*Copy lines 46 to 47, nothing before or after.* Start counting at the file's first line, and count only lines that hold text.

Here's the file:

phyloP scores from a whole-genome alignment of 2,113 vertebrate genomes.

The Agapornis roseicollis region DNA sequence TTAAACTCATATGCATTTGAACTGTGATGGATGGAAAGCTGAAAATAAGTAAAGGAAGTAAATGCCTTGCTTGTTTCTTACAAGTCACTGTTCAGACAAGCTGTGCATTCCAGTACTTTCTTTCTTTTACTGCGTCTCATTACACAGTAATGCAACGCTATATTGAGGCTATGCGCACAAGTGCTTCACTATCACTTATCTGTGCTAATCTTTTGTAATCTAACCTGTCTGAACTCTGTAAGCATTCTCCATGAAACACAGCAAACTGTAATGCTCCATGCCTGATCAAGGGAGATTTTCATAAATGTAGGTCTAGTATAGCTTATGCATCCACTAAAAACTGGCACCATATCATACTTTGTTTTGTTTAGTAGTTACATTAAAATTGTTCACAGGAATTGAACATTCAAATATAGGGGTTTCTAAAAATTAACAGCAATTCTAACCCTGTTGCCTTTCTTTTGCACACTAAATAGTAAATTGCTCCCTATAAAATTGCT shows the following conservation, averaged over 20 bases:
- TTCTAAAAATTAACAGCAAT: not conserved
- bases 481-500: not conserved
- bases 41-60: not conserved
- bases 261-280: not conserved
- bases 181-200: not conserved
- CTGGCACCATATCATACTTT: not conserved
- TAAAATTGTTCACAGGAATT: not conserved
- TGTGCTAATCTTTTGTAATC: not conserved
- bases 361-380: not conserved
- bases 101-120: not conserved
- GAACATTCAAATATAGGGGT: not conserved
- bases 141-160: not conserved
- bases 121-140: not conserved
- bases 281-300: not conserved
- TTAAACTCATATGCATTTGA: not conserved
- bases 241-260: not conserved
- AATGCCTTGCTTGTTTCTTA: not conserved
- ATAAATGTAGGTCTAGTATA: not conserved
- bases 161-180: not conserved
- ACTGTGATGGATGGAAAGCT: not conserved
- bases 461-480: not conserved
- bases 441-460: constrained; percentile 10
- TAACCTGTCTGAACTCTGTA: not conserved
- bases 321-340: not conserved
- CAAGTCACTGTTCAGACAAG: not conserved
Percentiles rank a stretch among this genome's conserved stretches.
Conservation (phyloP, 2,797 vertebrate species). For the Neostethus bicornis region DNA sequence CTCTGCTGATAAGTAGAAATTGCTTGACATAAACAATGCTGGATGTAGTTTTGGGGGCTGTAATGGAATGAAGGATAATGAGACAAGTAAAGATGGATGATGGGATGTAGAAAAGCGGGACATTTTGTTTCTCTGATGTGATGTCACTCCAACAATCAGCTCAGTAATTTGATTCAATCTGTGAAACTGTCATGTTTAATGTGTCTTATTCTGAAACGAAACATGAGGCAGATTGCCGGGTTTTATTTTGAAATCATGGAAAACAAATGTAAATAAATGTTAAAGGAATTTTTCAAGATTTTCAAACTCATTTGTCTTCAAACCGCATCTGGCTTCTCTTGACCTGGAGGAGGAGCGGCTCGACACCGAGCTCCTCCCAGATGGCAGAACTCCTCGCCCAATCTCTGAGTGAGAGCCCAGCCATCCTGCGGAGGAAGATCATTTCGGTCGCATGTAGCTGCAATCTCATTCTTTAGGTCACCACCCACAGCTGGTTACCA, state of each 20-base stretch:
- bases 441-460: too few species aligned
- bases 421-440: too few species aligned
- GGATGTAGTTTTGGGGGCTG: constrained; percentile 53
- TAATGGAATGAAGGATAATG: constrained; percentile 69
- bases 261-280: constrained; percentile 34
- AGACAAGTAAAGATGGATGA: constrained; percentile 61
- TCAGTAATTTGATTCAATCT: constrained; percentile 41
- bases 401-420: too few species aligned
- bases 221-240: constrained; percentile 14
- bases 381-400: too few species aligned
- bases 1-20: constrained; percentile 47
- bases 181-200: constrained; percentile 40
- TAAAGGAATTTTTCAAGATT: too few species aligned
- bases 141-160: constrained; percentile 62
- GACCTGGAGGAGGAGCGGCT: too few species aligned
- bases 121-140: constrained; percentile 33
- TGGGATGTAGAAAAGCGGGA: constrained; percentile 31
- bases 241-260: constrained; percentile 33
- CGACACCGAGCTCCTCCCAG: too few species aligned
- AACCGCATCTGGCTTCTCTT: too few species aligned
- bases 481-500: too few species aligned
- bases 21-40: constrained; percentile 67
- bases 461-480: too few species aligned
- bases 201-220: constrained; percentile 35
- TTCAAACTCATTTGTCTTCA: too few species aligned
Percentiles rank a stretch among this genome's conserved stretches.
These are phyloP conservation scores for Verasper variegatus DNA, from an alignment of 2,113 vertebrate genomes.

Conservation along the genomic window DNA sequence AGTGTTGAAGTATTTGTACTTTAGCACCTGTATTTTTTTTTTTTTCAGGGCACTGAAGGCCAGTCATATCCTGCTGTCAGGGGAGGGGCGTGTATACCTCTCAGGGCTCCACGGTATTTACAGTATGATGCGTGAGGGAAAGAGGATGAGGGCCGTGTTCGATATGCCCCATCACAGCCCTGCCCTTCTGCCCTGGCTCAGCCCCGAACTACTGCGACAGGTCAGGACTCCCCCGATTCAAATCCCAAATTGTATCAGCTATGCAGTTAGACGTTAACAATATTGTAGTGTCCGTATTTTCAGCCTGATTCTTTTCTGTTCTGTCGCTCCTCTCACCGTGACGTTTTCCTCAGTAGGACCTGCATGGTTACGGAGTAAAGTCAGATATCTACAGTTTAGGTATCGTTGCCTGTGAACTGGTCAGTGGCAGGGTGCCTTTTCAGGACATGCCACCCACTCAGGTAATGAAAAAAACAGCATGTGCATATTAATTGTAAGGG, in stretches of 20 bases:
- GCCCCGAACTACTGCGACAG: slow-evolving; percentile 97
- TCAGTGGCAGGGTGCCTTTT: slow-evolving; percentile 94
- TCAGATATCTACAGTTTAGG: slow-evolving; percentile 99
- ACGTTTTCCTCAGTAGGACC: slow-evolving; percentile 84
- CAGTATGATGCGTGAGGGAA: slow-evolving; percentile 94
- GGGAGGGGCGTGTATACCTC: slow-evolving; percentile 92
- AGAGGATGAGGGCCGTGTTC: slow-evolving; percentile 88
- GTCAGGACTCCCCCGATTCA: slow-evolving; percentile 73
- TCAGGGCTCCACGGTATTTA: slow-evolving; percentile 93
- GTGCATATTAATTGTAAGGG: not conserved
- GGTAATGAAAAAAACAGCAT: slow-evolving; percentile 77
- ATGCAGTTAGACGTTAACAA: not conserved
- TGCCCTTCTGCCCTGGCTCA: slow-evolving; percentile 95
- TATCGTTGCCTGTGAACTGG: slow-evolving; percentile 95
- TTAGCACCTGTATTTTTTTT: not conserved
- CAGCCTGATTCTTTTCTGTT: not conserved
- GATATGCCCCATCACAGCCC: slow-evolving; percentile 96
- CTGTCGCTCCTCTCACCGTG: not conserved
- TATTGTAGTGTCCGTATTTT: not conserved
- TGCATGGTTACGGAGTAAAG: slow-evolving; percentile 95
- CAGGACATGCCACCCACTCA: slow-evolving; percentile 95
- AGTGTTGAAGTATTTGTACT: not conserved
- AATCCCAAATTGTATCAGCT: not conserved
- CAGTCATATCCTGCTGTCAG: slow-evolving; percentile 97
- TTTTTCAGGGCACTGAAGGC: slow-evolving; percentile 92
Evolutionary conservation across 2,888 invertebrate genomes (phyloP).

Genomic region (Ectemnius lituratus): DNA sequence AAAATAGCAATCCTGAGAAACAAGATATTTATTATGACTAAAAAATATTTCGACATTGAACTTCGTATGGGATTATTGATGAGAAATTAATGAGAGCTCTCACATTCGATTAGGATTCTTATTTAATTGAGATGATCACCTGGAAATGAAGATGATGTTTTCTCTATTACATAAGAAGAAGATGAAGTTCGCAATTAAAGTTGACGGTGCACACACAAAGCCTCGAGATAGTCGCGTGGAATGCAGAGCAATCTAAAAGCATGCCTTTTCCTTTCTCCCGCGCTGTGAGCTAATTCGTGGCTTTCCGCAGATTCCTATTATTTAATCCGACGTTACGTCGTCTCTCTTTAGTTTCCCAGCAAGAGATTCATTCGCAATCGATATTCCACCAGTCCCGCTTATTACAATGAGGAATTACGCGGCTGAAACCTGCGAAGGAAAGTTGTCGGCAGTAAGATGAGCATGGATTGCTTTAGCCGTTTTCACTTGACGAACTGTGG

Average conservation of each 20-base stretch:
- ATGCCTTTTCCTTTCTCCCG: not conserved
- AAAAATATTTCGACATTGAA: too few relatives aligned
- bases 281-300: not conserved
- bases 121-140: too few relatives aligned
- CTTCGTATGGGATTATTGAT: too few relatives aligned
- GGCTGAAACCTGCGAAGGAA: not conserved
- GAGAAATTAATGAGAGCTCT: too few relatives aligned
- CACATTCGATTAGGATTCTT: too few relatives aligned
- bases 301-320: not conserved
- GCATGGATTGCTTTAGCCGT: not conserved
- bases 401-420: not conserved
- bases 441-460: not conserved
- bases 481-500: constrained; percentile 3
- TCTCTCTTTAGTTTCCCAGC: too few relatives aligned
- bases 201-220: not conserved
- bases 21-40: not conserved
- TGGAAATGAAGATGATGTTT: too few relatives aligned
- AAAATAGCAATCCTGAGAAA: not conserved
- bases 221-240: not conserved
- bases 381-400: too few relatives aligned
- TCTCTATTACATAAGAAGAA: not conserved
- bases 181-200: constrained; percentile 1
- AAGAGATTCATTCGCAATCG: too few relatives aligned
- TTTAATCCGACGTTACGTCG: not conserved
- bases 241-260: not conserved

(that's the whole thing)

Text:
- TGGGATGTAGAAAAGCGGGA: constrained; percentile 31
- bases 241-260: constrained; percentile 33